Four inches of dreary rain doused every candle on my birthday cake – all three levels of them.
Drat. Then, my grandkids gave me a card with a great, intense-looking dog on the front and a caption inside that said, “Do I smell old people?”
Once again, no new Ferrari – or even cologne, but at least I found a few nice surprises in the 2018 Kia Niro Plug-in Hybrid Electric Vehicle, as well as a fairly pleasant taste of the future I seem hell-bent to reach.
It was as unexpected as, say, Stormy Daniels bursting from my soggy cake.
While nice-looking in a tidy way, the compact dark-blue Niro crossover I had recently just didn’t look like the sort of vehicle to deliver many grins.
With plastic hubcaps, smallish 16-inch wheels and modest 205/60 tires, in fact, its main claim seemed to be 44 mile-per-gallon overall fuel economy.
Whoopee. As I have told several of my dates, modest looks and stature can be deceiving.
Actually, like most Kias these days, the Niro sported some nice styling touches.
Kia’s signature “tiger-nose” grille, for example, graced the front of the Niro, complemented by spare-looking headlamps that wrapped back onto the tops of short front fenders.
A faint blue outline on the edge of the lower grille hinted at the Niro’s green-ness, while slight curves in the fenders and doors and a few crisp definition lines gave them a bit of muscle.
The top provided another dash of spice, curving sleekly from front to rear with a flat silver “rail” on top that appeared to sort of mimic a luggage rack.
As you probably know, plug-in hybrids like the Niro combine elements of a conventional hybrid with those of an electric vehicle.
Like all hybrids, my front-wheel-drive Niro featured a gas engine – a 1.6-liter four-cylinder – assisted by a 60-horsepower electric motor to help the little engine achieve decent fuel economy.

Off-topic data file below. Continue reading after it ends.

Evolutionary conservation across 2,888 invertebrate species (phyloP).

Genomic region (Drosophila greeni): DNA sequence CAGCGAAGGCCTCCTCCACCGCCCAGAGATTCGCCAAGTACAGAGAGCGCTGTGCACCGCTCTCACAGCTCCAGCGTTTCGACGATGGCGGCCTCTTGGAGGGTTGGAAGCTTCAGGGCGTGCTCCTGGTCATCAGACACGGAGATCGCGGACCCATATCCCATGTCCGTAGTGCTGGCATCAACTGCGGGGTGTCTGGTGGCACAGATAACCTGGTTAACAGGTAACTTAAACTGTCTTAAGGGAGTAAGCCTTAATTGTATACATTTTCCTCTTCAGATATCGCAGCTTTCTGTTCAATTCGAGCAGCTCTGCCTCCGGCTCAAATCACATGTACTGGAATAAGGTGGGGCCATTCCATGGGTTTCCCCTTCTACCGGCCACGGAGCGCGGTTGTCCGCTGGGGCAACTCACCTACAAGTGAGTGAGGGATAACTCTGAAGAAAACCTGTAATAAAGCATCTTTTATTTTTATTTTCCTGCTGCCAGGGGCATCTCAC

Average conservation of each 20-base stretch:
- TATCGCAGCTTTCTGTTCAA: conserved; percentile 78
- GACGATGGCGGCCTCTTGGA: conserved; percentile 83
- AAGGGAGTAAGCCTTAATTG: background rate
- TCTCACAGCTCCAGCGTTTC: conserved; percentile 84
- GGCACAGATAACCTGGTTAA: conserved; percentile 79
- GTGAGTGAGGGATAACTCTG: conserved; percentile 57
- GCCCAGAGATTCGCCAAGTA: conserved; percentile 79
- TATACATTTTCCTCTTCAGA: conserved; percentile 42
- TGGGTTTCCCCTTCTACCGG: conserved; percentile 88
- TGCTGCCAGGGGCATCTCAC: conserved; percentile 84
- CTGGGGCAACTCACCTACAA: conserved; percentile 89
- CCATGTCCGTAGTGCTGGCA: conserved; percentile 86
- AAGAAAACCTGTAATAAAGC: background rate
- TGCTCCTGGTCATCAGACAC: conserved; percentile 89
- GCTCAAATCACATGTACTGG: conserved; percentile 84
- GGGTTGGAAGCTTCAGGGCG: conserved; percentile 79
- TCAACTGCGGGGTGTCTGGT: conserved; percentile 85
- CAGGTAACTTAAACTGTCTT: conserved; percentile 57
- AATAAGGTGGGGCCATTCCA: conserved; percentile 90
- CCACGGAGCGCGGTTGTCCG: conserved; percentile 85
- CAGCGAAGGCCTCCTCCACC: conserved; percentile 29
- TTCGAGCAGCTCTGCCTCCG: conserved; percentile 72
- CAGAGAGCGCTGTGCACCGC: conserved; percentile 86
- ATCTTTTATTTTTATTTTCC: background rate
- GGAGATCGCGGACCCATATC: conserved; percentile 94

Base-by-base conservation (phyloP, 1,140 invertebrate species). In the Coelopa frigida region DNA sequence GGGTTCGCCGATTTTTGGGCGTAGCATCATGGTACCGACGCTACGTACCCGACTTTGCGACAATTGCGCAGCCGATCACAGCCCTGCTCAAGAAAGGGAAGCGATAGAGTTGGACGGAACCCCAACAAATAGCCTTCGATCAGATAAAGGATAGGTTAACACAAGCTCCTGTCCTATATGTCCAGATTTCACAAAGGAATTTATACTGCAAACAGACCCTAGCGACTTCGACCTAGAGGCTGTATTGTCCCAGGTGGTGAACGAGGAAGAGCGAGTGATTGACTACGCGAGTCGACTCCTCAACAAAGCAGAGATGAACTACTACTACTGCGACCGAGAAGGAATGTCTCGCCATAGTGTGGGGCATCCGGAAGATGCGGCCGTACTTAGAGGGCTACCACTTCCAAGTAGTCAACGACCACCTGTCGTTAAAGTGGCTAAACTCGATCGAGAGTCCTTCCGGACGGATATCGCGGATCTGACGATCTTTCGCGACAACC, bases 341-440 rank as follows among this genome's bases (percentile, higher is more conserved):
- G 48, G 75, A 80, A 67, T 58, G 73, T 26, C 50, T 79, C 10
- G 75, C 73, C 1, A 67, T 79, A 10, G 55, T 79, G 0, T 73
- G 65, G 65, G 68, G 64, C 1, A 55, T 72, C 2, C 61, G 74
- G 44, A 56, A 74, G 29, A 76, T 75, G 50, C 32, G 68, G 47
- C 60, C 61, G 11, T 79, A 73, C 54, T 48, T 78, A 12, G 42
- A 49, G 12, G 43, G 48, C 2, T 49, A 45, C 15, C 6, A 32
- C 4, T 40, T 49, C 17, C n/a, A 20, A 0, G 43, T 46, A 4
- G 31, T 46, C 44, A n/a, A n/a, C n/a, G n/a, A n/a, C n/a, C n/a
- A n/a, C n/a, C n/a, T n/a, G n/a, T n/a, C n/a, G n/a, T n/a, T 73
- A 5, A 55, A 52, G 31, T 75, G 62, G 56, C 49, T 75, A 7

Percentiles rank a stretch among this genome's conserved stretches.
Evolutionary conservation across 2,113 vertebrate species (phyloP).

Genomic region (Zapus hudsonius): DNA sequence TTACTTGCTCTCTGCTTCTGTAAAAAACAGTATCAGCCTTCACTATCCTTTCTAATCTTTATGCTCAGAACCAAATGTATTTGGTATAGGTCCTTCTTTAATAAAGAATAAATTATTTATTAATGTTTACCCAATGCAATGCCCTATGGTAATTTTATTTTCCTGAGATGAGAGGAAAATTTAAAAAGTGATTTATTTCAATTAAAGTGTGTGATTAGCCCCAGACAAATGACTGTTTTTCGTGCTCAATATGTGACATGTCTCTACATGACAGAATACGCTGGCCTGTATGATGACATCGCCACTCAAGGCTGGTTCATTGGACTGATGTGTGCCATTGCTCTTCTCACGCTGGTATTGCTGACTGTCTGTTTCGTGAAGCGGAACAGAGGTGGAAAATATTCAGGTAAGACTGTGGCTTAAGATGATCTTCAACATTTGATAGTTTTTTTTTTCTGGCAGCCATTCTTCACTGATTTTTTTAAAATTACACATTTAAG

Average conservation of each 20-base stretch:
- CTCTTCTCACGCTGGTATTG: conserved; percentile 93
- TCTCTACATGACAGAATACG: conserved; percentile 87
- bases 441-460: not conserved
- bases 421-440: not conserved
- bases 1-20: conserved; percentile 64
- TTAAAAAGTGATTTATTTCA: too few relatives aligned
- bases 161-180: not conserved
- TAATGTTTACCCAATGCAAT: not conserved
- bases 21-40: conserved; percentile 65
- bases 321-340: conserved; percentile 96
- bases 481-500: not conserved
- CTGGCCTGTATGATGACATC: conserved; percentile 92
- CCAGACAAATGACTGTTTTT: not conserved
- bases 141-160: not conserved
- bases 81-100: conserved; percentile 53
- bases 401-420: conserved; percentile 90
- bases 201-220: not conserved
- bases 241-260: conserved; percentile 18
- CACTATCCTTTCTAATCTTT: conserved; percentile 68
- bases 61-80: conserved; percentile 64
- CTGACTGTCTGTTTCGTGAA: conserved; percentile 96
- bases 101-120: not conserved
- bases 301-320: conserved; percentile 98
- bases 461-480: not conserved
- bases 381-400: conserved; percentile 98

In addition, the Niro offers a separate system that permits 26 miles of driving in all-electric range with the push of a button – and requires frequent recharging if you use it often.
I mostly stayed in hybrid mode, though the electric side of the $36,000 vehicle does enable you to sneak into the driveway at night when you’re, uh, two hours late.
With a mere 139 total horsepower, the 3,400-pound Niro appeared to be about as exciting as a four-hour Sunday sermon after a long Saturday night (see paragraph above).
Kia and cousin Hyundai, however, defy hybrid convention, offering real six-speed automatic transmissions instead of those rubbery pulley-and-belt CVTs in Toyotas, Hondas, and Nissans.
As a result, the Niro drives much like any regular crossover, aided by the push and shove from 195 lb.-ft. of torque, the force you feel when accelerating.
Though hardly sporting – even in sport mode – the Niro felt willing and kind of lively, jogging to 60 mph in an adequate 9 seconds, according to Car and Driver.
I had no trouble merging with traffic on the three or four Autobahn-like expressways around me, which typically feature lots of high-speed one-hand driving while texting.
Even better, the Niro rode and handled pretty well for something that competes with the Toyota Prius, mostly resisting the excessive body lean that can make crossovers and hybrids seem clumsy.
Its steering was reasonably quick, too, though a bit numb.
In electric mode, the instant torque from the motor made the Niro feel even more responsive, but with a 26-mile range, it tended to be short-lived.
When the spark is gone, the Niro reverts back to a gas and electric hybrid – kind of like an instant divorce.
Meanwhile, the spare theme of the Niro continued inside, where its light-gray interior was fairly basic, but well-executed, providing 19 cubic feet of storage space behind the back seat.
A mostly flat gray dashboard, for instance, rolled down to a mid-dash area in contrasting flat black with more blue trim around the vents.
A refreshingly minimalist 8-inch display screen had knobs for the audio and climate systems and included Android Auto and Apple CarPlay capabilities.
While dipped heavily in plastic, the door panels featured upper panels in gray and lower sections in black, matching the lower half of the dashboard.
Although the Niro won’t likely be ripping around corners at a track, its gray seats had supportive bolsters and perforated centers, while the seat in back offered Uber-worthy leg- and headroom.
My cost-conscious Niro arrived with one option: carpeted floor mats ($135).
I promise I’m not going extreme green on you, but the fact is that within the next five years, we will all probably be forced to live with hybrid powertrains in new vehicles.
If the feds and automakers are going to push them on us, it’s encouraging to see how good and seamless they are getting – a whole lot better than birthdays.